It has been over 30 years since offshore drilling took place for oil and gas on the Atlantic coast of the United States. In 2010, President Obama announced his intention to open the mid-Atlantic and South-Atlantic planning areas to oil and gas exploration. These plans were cancelled in 2010 due to the Deepwater Horizon oil spill in the Gulf of Mexico. A ban was announced in 2010 on drilling in federal waters off the Atlantic coast through 2017, by then Secretary of the Interior Ken Salazar. However, recently President Obama released a proposal to sell offshore oil and gas leases in federally owned waters. The proposal would allow drilling along the East Coast from northern Virginia to the Georgia-Florida border.
U.S. states along the Atlantic coast own as territorial waters the three nautical miles from the shore at mean low tide, and they have the authority to make decisions about whether to allow drilling. The waters between three and 200 nautical miles from the shore is controlled by the federal government.
The proposal by the Bureau of Ocean Energy Management, part of the U.S. Department of the Interior, includes 14 potential lease sales in eight different areas, most of them in the Gulf of Mexico, three off the coast of Alaska and those on the East coast. This proposal is a draft that could be changed after upcoming months of public hearings.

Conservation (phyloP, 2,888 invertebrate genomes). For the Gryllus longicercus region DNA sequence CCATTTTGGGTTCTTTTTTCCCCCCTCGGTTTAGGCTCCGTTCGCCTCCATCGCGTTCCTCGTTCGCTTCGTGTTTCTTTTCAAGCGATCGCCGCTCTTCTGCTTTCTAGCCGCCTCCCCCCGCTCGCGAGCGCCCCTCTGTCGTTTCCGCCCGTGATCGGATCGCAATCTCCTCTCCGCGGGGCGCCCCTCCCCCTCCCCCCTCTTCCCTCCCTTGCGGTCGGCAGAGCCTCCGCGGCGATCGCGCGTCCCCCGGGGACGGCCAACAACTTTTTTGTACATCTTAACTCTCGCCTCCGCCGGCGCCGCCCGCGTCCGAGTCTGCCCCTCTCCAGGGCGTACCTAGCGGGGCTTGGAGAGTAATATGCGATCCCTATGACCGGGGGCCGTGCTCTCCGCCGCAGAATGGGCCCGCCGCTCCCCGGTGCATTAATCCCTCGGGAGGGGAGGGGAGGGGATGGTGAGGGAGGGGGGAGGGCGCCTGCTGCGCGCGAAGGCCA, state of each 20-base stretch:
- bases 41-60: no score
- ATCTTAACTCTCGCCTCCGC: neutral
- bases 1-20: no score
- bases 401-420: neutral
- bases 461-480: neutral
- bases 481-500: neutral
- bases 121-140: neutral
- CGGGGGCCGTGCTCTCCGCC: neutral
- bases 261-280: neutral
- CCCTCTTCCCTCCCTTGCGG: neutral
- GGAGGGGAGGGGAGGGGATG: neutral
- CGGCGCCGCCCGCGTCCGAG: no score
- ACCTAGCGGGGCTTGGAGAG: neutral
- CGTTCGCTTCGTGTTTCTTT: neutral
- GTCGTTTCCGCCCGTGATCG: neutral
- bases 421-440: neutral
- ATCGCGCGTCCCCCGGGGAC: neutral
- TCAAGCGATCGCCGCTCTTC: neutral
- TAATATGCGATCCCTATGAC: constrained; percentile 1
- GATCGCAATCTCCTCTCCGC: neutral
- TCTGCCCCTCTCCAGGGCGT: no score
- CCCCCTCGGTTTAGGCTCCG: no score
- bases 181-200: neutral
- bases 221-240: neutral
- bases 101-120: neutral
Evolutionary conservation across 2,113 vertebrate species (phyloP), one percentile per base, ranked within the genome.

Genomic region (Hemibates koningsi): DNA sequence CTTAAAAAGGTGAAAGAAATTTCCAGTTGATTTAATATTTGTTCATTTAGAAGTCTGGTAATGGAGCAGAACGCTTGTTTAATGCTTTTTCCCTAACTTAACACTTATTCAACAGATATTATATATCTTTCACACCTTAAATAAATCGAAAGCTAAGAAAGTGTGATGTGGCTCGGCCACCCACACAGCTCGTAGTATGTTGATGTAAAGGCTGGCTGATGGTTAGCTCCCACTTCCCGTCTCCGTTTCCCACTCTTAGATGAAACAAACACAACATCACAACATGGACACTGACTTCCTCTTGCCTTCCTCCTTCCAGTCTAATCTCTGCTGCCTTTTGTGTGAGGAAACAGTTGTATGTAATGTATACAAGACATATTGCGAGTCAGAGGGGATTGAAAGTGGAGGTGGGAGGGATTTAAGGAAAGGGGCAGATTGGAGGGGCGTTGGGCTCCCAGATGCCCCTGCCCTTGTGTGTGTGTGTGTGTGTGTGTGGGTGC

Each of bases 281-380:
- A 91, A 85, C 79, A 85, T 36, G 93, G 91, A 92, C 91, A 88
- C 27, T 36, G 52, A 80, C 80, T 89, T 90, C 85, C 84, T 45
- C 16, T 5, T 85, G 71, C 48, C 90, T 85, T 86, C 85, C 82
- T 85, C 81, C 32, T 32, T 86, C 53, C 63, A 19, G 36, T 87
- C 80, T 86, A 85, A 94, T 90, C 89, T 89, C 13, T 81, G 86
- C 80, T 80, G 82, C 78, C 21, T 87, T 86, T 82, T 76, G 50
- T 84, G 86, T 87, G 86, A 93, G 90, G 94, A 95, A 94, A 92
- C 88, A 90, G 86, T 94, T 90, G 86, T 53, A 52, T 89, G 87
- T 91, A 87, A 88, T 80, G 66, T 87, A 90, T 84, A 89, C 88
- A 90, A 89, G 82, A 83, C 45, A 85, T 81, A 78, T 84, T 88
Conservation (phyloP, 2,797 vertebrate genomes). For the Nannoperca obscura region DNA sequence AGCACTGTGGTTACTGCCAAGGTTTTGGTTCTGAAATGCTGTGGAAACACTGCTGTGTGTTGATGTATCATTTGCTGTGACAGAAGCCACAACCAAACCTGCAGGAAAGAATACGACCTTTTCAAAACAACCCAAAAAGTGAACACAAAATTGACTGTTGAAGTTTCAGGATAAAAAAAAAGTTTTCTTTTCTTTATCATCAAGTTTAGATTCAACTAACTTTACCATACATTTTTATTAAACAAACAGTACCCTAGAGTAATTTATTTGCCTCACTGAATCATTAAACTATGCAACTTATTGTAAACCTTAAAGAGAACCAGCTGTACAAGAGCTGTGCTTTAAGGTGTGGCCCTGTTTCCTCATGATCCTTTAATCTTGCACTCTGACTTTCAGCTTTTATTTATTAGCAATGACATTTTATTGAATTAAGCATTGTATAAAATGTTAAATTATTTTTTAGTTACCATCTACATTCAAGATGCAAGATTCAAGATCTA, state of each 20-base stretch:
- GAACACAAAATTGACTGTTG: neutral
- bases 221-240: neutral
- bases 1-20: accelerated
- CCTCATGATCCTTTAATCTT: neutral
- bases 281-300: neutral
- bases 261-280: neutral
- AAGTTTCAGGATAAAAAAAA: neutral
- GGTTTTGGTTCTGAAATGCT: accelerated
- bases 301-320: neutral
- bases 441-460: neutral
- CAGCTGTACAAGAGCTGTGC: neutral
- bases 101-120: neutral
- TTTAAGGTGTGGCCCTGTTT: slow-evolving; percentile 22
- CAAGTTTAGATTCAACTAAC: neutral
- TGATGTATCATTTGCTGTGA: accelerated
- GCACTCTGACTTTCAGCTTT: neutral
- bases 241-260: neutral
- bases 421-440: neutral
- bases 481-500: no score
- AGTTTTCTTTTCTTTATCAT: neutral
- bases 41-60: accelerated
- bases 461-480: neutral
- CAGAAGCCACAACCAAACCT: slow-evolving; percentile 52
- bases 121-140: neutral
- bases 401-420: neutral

In a statement released by the Department of the Interior, Secretary Jewell said, “at this early stage in considering a lease sale in the Atlantic, we are looking to build up our understanding of resource potential, as well as risks to the environment and other uses.”
The potential lease sale would require a 50-mile coastal buffer to minimize multiple use conflicts, such as those from Department of Defense and NASA activities, renewable energy activities, commercial and recreational fishing, critical habitat needs for wildlife and other environmental concerns.
Environmentalists are concerned about another Deepwater Horizon spill happening saying that neither technology nor regulations have improved in the five years since the spill which devastated wildlife and the local economies. They are also concerned that any new drilling would include using high-pressure underwater seismic airgun blasts that they feel cause undue and unreasonable harm to marine life.
Business and petroleum groups see this as an opportunity to determine whether there are significant oil and gas reserves in those areas. They say that successful exploration will lead to a boost in energy supplies making Americans less dependent on foreign sources and stabilizing prices. Proponents believe that the drilling will also bring in new jobs and help the economy.
Photo by The Conduqtor